Can CBA maintain the Aussie charm?

Commonwealth Bank's Ian Narev is hoping his Aussie takeover won't affect the growing non-bank's perception in the market. But Yellow Brick Road's Mark Bouris will be doing everything possible to trip him up.

Having been involved, as head of strategy, in the Commonwealth Bank’s original decision to invest in John Symond’s Aussie Home Loans group at the onset of the financial crisis Ian Narev presumably understands the risks of moving to outright control of the maverick financial services group.

CBA announced today that it had reached an agreement with Symond, subject to clearance from the Australian Competition and Consumer Commission, to increase its shareholding in Aussie from 33 per cent to 80 per cent, with the right to subsequently move to 100 per cent.

Narev, now CBA’s chief executive, would be well aware that the original deal which brought the biggest of the Australian banks next to its best-known non-bank challenger was framed quite sensitively to protect both the perception and reality of Aussie’s independence.

That original deal, which also saw CBA help fund Aussie’s acquisition of the distribution network of the other major challenger, Wizard (CBA picked up Wizard’s home loan book) included a legal undertaking that CBA wouldn’t interfere with the day-to-day operations of the business.

Essentially CBA became an investor in Aussie and a financier of its business, enabling Aussie to return to its original model, abandoned ahead of the crisis when Symond became concerned about his group’s reliance on securitisation markets, of originating its own product as well as broking bank and non-bank products.

It appears to have been a very successful arrangement, with Aussie generating profits of more than $50 million last year off a loan book of more than $38 billion and 250,000 customers. It has more than 750 mortgage brokers and 145 outlets and appears to be still in growth mode.

The arms-length nature of the relationship has enabled Symond to maintain the "challenger" brand he established two decades ago when he launched Aussie and ultimately transformed the competitive landscape in banking, carving several hundred basis points off the major banks’ home loan margins.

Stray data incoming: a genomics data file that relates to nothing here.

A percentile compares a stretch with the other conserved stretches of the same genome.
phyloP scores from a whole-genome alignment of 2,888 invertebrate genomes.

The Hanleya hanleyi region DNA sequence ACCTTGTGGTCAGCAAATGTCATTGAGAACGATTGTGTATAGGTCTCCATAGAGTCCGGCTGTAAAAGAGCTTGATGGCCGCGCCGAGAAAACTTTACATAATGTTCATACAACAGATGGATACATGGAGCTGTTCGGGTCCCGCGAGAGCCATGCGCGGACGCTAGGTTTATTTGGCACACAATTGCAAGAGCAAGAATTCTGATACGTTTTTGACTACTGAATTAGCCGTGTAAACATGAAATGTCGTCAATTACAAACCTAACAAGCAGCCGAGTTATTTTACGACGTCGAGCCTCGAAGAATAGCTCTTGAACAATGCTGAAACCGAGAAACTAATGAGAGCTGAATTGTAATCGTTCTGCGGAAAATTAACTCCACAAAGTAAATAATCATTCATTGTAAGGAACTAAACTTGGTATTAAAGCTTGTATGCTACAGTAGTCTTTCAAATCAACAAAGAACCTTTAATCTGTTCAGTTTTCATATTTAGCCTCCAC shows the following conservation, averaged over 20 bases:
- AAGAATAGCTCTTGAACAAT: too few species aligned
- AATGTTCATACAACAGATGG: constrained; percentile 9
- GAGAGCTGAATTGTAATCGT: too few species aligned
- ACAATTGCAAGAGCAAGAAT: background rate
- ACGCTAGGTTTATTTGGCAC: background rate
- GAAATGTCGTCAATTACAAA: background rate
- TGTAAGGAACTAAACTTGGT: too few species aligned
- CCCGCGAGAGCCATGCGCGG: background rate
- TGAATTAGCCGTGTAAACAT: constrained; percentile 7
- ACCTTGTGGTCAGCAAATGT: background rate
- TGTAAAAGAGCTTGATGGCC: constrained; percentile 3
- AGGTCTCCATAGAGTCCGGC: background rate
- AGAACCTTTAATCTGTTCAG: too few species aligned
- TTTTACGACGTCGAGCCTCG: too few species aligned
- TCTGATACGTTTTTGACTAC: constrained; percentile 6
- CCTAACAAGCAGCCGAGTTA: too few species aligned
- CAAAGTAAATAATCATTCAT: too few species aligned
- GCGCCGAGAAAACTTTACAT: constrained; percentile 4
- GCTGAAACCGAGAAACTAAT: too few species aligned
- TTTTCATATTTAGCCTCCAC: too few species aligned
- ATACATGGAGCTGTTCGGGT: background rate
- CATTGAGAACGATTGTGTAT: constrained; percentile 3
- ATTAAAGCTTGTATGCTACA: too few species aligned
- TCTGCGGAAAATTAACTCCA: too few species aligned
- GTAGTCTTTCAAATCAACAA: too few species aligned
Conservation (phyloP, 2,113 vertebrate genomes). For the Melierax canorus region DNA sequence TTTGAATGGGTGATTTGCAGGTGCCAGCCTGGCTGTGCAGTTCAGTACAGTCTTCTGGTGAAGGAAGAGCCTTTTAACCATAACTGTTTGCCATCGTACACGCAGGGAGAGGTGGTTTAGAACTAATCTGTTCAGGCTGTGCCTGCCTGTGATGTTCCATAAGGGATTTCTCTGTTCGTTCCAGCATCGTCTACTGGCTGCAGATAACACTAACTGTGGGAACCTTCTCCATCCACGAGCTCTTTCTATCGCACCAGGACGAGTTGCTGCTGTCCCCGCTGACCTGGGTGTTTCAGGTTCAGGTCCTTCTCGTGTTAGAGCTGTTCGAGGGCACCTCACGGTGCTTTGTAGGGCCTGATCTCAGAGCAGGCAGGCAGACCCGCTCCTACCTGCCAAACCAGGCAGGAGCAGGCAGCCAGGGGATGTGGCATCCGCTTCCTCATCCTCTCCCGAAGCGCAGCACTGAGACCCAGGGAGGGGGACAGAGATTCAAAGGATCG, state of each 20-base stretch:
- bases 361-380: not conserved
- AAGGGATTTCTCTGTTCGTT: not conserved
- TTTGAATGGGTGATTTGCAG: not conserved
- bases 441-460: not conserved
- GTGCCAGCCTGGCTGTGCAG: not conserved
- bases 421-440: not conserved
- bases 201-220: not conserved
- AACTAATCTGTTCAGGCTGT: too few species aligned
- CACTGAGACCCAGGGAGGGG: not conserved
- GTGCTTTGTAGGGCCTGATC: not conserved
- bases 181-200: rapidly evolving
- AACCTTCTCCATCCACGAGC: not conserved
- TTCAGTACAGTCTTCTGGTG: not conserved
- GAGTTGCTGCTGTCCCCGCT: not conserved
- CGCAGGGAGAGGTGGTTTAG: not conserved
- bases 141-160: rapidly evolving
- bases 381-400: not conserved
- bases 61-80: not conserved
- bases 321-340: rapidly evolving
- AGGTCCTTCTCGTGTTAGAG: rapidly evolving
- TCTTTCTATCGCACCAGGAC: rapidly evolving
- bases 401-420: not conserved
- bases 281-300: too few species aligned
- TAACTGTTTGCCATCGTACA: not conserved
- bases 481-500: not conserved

There is a significant risk that subsuming Aussie into the vast CBA organisation, no matter how well-intentioned the parties might be, will impact Aussie’s culture and perceptions of it in the market and among CBA’s competitors, bank and non-bank.

Narev is, of course, more than sophisticated enough to recognise that risk so it will be interesting to see what he does to manage it, particularly after CBA moves to complete ownership, which it inevitably will.

In the post-crisis period most of the banks have acquired or established secondary brands, with Westpac building its business model on its collection of regional brands overlaid by the Westpac brand and under-pinned by its platforms and funding. It also owns the RAMS brand, while and NAB created UBank. CBA itself also owns BankWest.

With Aussie about to be consolidated into CBA, further increasing the already intense concentration of banking activity post-crisis among the four majors, today’s announcement will be greeted enthusiastically by Mark Bouris, the founder of Wizard now bulking up his new vehicle, Yellow Brick Road.

It is ironic that Macquarie Bank was the original arranger of funding for Aussie back in the 1990s when it first started having an impact on the sector. Macquarie is now using its ability to gather funds cheaply from the cash management accounts financial advisers use to manage their clients’ funds to back YBR, which is distributing white-labelled mortgages and other financial products manufactured and managed by Macquarie.

While the arrangement is low-key and has been downplayed by Macquarie, the attractions of deploying its excess capital and cheap liquidity in assets with low risk-weightings using YBR as its marketing and distribution vehicle is compelling. YBR also has a strong relationship with Nine Network – and a lot of unused advertising inventory it gained as part of a deal under which Nine emerged with a substantial shareholding in the company.

Bouris, having been there and done that in the past, has very ambitious goals for YBR and the potential to exploit the absorption of a high-profile non-bank competitor into a major bank won’t be lost on him.

Narev would be aware of the potential for Bouris to use his visibility to broadcast Aussie's new ownership and elevate YBR’s status as a challenger brand – CBA is said to be wary of the relationship between YBR and Nine – but presumably believes the upside in Aussie and the incentive and ability to expand its reach and offering under CBA’s control and direction overwhelms any of the risks.

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